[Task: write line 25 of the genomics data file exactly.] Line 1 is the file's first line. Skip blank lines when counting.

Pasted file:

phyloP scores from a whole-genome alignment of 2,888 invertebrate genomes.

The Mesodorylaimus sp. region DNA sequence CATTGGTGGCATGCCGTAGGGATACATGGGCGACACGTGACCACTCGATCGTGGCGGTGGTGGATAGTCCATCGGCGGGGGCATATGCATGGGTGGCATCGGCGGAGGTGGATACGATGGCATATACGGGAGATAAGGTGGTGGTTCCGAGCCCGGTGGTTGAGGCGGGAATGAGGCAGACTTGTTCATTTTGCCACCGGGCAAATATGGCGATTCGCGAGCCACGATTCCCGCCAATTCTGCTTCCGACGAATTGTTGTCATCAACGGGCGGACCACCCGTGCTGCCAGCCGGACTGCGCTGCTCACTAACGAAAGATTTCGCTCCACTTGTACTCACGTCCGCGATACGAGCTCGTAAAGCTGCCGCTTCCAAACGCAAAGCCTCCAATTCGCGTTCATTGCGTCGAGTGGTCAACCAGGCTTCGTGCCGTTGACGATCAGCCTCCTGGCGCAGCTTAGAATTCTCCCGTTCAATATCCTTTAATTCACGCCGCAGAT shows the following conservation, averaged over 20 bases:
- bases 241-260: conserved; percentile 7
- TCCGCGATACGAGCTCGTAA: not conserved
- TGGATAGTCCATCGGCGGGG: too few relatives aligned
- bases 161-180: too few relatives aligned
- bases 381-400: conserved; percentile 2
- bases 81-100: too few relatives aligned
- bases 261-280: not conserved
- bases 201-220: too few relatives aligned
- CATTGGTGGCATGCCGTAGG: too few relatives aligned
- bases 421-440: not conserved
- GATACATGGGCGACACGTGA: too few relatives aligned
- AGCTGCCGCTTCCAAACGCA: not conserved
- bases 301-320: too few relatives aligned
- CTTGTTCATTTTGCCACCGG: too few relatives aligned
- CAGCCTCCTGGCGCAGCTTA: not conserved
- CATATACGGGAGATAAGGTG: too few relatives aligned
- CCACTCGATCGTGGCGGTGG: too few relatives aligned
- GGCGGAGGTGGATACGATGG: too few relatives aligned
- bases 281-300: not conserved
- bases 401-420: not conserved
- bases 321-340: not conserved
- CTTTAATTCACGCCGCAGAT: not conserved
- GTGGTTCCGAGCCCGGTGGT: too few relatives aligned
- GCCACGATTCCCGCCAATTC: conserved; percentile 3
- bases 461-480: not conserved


- GTGGTTCCGAGCCCGGTGGT: too few relatives aligned